EPA proposes “endangerment finding” of leaded aviation gasoline
Proposal marks first official step to regulating leaded aviation fuel, the top cause of lead in the air in the country
Today, the Environmental Protection Agency (EPA) proposed an endangerment finding on leaded aviation gasoline, a critical step to regulate lead pollution from piston-engine aircrafts, the largest source of lead emissions in the country. The endangerment finding on leaded aviation gasoline, or avgas, is the first step in EPA’s process to adopt rules restricting use of avgas.
EPA’s actions stem from a petition that community groups represented by Earthjustice, together with the County of Santa Clara, California, and the Town of Middleton, Wisconsin, filed in 2020.
“We’ve known for decades that lead exposure is responsible for the death of nearly half a million adults annually from cardiovascular disease — and causes irreversible damage to children. EPA must finalize its endangerment finding as soon as possible, and work with the Federal Aviation Administration to quickly phase out leaded avgas,” said Eve Gartner, Earthjustice managing attorney. “Banning leaded avgas cannot wait. Every day that goes by without a ban means communities across the country, including hundreds of thousands of children, are breathing lead causing lifelong harm.”
Leaded gasoline in most motor vehicles was banned 25 years ago, but avgas is still used in nearly 170,000 piston-engine aircraft across 20,000 airports. EPA estimates that emissions from these airplanes account for about 70% of lead released into the atmosphere. According to an Earthjustice review of lead pollution data, airports with the highest lead emissions are located in a handful of states, including California, Florida, Arizona, Washington, and Colorado.
Over 5 million people, including more than 360,000 children under the age of 5, live near at least one of the airports where piston-engine aircraft operate, according to EPA. Multiple studies have shown that children who live near airports have higher levels of lead in their blood, and most general aviation airports with the highest lead emissions are in communities of color. In August, a peer-reviewed study showed that leaded aviation gasoline increased blood lead levels among thousands of children living nearby a Santa Clara general aviation airport. Children living downwind of the airport had blood lead level increases on par with those detected during the peak of the Flint Water Crisis.
This is not the first petition groups have filed on this issue. In 2006 Friends of the Earth petitioned EPA to initiate an endangerment finding for avgas. In 2012 the agency said it would do so in 2015, but that did not happen. Today, EPA said it will finish the endangerment finding in 2023.
In this petition, Earthjustice is representing Alaska Community Action on Toxics, Center for Environmental Health, Friends of the Earth, Montgomery-Gibbs Environmental Coalition, and Oregon Aviation Watch. Santa Clara County, in California, represented by its Office of the County Counsel, is also part of the petition.
Quotes from our clients and partners
“Gratitude to the Biden administration and the EPA for issuing the proposed endangerment finding,” said Miki Barnes of Oregon Aviation Watch. “This decision is a significant step forward in efforts to protect vulnerable communities from the environmental damage and devastating harms caused by aviation lead emissions.”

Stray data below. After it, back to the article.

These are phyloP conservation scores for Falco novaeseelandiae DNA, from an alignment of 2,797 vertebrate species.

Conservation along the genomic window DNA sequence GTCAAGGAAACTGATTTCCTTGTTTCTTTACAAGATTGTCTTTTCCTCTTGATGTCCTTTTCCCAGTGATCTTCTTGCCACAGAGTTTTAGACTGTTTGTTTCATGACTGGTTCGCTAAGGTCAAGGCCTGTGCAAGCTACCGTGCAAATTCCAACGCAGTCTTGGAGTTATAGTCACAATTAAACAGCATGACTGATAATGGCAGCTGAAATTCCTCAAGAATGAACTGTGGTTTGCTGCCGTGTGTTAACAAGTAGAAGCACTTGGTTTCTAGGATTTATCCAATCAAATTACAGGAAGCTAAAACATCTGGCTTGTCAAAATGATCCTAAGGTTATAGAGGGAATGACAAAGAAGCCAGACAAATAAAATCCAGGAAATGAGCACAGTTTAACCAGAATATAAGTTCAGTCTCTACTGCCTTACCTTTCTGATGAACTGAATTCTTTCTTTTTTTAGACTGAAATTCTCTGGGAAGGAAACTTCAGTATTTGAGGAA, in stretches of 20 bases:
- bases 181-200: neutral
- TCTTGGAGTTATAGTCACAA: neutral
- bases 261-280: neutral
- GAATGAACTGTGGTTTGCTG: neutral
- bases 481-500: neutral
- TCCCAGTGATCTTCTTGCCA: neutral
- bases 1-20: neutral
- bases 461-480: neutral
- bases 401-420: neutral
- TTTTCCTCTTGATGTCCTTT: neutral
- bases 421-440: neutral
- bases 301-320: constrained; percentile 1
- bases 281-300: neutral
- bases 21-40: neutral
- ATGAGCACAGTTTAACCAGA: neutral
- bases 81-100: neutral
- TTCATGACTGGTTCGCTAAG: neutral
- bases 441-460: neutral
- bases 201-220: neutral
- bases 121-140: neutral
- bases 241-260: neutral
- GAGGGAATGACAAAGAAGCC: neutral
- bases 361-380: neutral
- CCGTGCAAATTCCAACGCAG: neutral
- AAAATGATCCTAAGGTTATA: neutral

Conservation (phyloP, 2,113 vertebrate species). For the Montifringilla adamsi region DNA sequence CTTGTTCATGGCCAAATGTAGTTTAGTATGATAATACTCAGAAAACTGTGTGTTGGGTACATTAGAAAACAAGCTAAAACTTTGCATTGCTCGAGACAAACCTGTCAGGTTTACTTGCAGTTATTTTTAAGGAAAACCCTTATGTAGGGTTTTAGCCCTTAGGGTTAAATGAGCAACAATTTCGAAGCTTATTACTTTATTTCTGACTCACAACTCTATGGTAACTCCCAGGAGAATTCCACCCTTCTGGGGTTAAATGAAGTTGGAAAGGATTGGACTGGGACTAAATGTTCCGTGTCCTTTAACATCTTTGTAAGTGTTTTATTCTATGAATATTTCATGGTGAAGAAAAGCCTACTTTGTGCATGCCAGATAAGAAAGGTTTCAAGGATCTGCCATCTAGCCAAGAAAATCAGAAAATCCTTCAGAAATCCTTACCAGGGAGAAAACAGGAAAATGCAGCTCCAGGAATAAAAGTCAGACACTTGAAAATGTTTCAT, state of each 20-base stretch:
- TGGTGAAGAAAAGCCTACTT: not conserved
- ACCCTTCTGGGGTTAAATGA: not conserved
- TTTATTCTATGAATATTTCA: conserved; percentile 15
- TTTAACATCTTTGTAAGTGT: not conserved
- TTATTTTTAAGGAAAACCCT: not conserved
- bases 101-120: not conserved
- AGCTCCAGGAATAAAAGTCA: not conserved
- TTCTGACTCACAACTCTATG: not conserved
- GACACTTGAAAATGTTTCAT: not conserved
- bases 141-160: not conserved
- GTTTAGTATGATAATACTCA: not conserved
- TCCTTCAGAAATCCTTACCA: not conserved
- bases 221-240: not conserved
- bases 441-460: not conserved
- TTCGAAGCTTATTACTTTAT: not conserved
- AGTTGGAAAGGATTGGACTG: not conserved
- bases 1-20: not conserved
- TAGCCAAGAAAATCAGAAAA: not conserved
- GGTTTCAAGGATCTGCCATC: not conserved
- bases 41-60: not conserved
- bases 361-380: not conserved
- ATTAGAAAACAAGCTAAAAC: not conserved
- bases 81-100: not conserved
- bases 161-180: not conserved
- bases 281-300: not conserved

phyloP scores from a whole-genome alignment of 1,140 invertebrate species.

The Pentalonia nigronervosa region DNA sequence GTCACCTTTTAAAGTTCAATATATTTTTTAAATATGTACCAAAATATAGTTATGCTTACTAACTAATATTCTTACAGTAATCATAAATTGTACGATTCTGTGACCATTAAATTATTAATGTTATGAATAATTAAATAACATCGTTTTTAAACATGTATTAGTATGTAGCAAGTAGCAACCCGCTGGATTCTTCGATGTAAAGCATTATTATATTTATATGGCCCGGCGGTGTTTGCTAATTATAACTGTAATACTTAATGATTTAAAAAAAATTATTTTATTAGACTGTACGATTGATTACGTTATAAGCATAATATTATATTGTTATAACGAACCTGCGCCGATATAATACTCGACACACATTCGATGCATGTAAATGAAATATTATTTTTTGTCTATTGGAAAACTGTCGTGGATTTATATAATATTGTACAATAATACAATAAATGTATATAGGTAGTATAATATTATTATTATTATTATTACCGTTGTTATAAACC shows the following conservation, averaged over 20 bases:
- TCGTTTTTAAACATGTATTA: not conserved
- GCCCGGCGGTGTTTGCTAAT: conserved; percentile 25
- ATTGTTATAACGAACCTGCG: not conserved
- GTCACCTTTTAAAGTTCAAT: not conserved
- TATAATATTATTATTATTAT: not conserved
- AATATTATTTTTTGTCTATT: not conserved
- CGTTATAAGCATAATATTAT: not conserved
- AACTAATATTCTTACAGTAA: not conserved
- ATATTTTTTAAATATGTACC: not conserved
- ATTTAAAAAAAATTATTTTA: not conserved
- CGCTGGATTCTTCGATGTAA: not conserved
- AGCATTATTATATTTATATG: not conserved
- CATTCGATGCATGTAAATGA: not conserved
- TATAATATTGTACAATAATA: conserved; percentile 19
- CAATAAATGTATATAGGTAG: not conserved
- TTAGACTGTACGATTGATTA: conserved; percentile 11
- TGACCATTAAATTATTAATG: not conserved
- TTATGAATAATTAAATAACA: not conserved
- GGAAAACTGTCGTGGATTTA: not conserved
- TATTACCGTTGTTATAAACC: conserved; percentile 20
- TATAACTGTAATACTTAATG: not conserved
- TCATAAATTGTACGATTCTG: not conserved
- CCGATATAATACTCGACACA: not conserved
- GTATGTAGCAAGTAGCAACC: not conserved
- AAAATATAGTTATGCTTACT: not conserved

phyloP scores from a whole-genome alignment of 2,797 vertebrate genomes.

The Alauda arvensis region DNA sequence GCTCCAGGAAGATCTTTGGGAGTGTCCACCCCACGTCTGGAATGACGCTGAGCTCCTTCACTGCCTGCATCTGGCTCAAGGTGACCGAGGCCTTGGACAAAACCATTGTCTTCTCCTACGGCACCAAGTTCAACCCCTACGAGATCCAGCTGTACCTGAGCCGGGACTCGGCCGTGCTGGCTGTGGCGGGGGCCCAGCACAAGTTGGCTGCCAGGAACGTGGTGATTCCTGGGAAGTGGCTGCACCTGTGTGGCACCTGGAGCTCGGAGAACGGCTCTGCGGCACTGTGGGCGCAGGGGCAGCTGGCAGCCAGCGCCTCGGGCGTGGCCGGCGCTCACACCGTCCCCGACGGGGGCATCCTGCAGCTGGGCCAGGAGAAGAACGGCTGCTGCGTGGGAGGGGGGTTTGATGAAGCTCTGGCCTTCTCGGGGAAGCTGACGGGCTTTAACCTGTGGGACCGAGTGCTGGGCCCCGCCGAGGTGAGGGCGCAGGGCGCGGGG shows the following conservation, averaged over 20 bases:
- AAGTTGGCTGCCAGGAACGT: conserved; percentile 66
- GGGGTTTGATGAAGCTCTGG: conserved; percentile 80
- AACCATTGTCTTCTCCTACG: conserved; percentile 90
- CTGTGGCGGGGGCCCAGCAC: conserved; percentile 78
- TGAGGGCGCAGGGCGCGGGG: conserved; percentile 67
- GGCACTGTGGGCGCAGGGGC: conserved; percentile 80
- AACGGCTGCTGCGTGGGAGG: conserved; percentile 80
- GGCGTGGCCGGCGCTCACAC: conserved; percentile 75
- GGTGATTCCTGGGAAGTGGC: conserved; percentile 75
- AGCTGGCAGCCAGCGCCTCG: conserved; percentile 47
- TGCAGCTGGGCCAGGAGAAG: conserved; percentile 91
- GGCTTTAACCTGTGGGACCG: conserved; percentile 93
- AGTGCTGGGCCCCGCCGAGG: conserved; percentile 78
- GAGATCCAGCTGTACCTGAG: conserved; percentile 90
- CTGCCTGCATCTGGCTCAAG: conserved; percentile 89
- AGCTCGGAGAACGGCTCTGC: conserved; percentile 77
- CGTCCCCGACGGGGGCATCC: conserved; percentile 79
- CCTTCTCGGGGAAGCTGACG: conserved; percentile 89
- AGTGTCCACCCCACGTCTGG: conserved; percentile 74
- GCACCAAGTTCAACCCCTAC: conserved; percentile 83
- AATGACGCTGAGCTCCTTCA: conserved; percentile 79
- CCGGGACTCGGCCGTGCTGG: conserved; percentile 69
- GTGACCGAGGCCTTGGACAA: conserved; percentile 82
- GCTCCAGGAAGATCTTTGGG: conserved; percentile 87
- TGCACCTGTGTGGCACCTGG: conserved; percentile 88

“Leaded aviation fuel is the largest source of lead air emissions in the United States. We know that hundreds of thousands of children in the U.S. live, play, and attend school near general aviation airports, where they are breathing in lead from general aviation traffic. The EPA’s endangerment finding has been a long-awaited step towards permanently phasing out leaded aviation fuel. For too long communities of color living closest to these airfields have been suffering the effects of lead exposure, and we are proud to stand by so many community advocates and advocacy organizations who have fought tirelessly for this finding,” said Jimena Díaz Leiva, Science Director at the Center for Environmental Health.
“We’re pleased that the EPA has finally acknowledged what’s been true for decades: there is no safe level of lead for the communities burdened by general aviation pollution,” said Marcie Keever, Oceans and Vessels Program director at Friends of the Earth. “If finalized, this decision would bring long overdue relief to the communities suffering from this unjust public health threat. EPA must move swiftly to finalize this decision and, once and for all, get the lead out of avgas.”
“As a co-petitioner on the Earthjustice petition, we are delighted that this important public health issue is finally getting the regulatory attention it deserves,” said Cynthia Richson, town board chair of Middleton, Wisconsin. “We are encouraged that this proposed finding will result in an EPA 2023 Lead Endangerment Finding, so that lead in aviation gas will be eliminated for the benefit of the public, and especially for the protection of children.”
“In communities like East San José, leaded aviation fuel has contributed to unacceptably high levels of lead in children’s blood,” said Santa Clara County Counsel James R. Williams. “This is an important first step towards regulating toxic lead, and we strongly urge the EPA to move forward with the urgency that this public health crisis demands.”
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